seems that whenever i mention kwanzaa, people are quick to tell me how every african-american person they know doesn’t celebrate it — or, they remind me of how it was “just invented” in the sixties.

as though holidays are supposed to be given as a mandate from go– oh. yeah.

claudia — a girl of ritual, a girl of celebration, and a girl who loves to talk about being brown — was ready for some kwanzaa. which means we were ready to get her some kwanzaa. she loves her kwanzaa book, and was well-prepared, saying “habari gani” to anyone who would listen, from day one.

well, i like kwanzaa. it is a thoughtful holiday, with both meditative and celebratory aspects, and builds a nice bridge between all the lavish celebrating of christmas, and the hard-hitting, frigid horror that tends to be new year’s day (particularly in philadelphia, when you live as close to broad street as we do.)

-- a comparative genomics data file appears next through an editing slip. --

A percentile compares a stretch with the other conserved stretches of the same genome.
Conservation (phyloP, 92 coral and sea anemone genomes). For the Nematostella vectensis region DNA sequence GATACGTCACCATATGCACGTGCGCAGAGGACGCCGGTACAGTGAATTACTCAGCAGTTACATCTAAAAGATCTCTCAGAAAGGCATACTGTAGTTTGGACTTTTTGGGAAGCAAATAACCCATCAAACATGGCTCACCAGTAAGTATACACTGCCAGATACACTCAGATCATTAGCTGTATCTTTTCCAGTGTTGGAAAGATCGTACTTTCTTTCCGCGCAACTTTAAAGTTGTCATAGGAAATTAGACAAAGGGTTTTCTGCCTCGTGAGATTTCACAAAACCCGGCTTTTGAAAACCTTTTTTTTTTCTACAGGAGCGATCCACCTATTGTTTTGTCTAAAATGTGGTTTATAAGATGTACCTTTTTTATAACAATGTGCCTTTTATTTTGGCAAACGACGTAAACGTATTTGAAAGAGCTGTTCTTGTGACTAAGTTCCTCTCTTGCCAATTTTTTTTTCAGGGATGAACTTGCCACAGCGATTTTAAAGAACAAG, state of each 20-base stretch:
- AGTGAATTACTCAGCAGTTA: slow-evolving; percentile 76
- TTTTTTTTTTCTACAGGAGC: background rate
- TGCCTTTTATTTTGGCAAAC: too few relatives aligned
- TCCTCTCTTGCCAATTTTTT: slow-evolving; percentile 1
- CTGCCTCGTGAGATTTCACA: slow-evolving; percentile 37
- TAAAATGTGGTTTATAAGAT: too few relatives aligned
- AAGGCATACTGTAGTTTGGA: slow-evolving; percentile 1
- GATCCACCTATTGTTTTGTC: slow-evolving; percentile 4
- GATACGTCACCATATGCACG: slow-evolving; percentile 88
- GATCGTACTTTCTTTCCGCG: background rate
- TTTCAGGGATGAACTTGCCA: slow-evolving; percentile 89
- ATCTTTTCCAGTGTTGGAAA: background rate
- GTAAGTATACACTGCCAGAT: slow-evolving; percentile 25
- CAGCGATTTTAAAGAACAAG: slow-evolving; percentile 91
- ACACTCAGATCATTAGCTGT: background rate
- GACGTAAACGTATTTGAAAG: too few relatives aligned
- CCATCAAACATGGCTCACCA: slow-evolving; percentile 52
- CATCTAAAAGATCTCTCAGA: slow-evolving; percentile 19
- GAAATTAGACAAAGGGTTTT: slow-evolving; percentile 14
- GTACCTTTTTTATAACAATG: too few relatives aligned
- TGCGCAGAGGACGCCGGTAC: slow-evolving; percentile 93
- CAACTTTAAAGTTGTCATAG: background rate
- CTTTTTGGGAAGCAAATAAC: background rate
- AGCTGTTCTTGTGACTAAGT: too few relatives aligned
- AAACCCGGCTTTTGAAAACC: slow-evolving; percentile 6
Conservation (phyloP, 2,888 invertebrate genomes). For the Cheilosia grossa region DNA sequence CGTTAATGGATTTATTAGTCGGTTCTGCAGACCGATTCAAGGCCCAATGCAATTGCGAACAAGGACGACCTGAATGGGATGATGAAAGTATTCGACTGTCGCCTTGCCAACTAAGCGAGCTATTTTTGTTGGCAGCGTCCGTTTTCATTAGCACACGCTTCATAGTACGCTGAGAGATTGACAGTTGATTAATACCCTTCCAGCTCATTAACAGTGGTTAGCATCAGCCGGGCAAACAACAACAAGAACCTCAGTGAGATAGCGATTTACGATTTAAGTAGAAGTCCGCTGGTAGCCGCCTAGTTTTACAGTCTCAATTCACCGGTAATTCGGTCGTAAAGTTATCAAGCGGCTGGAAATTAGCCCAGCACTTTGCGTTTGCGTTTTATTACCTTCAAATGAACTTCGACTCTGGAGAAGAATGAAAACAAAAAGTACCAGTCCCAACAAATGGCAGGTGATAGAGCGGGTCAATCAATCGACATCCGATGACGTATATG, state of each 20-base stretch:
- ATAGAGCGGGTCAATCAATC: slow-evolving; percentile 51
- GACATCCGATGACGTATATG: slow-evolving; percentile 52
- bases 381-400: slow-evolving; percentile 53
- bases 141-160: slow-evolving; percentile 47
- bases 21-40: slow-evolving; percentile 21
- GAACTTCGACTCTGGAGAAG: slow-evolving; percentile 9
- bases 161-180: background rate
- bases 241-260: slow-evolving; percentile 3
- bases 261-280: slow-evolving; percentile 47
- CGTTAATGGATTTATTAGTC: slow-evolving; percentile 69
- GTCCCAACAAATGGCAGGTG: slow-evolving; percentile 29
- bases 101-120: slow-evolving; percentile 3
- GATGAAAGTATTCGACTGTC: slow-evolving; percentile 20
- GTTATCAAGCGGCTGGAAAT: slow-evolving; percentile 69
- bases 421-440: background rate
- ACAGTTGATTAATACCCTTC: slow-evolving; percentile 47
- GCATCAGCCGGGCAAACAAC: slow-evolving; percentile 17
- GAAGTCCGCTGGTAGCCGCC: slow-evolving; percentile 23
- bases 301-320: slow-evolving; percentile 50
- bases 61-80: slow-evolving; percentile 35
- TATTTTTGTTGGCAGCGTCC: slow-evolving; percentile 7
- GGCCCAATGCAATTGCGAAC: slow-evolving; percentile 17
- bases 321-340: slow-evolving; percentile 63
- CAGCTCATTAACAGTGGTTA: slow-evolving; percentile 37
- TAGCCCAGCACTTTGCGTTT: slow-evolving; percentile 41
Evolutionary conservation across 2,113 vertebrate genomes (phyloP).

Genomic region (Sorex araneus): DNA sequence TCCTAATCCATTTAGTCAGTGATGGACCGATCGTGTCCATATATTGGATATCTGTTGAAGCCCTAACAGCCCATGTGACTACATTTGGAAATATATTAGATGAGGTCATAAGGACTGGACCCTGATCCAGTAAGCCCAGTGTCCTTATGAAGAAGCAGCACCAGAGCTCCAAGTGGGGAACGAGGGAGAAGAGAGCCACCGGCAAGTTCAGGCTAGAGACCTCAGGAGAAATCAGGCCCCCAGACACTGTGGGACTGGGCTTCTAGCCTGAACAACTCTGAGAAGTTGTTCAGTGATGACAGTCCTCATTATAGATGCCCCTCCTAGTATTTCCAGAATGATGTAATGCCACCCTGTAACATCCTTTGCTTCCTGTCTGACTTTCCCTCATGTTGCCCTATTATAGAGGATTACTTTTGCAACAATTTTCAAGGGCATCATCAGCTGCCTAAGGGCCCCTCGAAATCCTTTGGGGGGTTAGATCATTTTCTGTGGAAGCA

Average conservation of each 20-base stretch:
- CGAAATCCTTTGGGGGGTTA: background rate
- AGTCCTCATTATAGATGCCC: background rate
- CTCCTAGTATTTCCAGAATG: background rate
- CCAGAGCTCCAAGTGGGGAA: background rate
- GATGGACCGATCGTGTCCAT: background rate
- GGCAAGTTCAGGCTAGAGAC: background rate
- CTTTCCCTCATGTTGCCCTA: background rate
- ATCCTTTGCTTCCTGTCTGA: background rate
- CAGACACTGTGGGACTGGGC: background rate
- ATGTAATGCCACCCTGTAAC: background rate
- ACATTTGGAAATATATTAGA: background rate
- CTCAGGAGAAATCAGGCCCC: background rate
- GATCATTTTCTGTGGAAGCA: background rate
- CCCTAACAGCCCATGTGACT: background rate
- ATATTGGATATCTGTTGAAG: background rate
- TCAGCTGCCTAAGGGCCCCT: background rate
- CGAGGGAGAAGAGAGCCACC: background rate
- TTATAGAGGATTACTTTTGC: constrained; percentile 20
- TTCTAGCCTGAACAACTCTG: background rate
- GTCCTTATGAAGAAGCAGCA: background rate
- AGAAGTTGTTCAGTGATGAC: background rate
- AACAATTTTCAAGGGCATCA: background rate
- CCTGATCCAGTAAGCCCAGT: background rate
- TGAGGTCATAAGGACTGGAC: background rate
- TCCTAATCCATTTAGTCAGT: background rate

we don’t follow the principals yet day-to-day. they are hard principals for a two year-old to grasp, and we were snowed in a few days. but this week we ate at kilimandjaro, a senegalese restaurant in west philadelphia. plaintains are the new french fries.

we also went with friends veronica and satchel (and their moms) to the kwanzaa celebration at the gallery market east, where we saw some african dancing and did a bookmaking project.

claudia also completed a project independent of any instruction — a beautiful kwanzaa collage.

claudia’s kwanzaa craft has been brought to you courtesy of the exelon foundation.

have you heard of the great kwanzaa cake travesty? i never had. check out its genesis here:

and then read the story behind the “debacle”.

and have a joyous kwanzaa!

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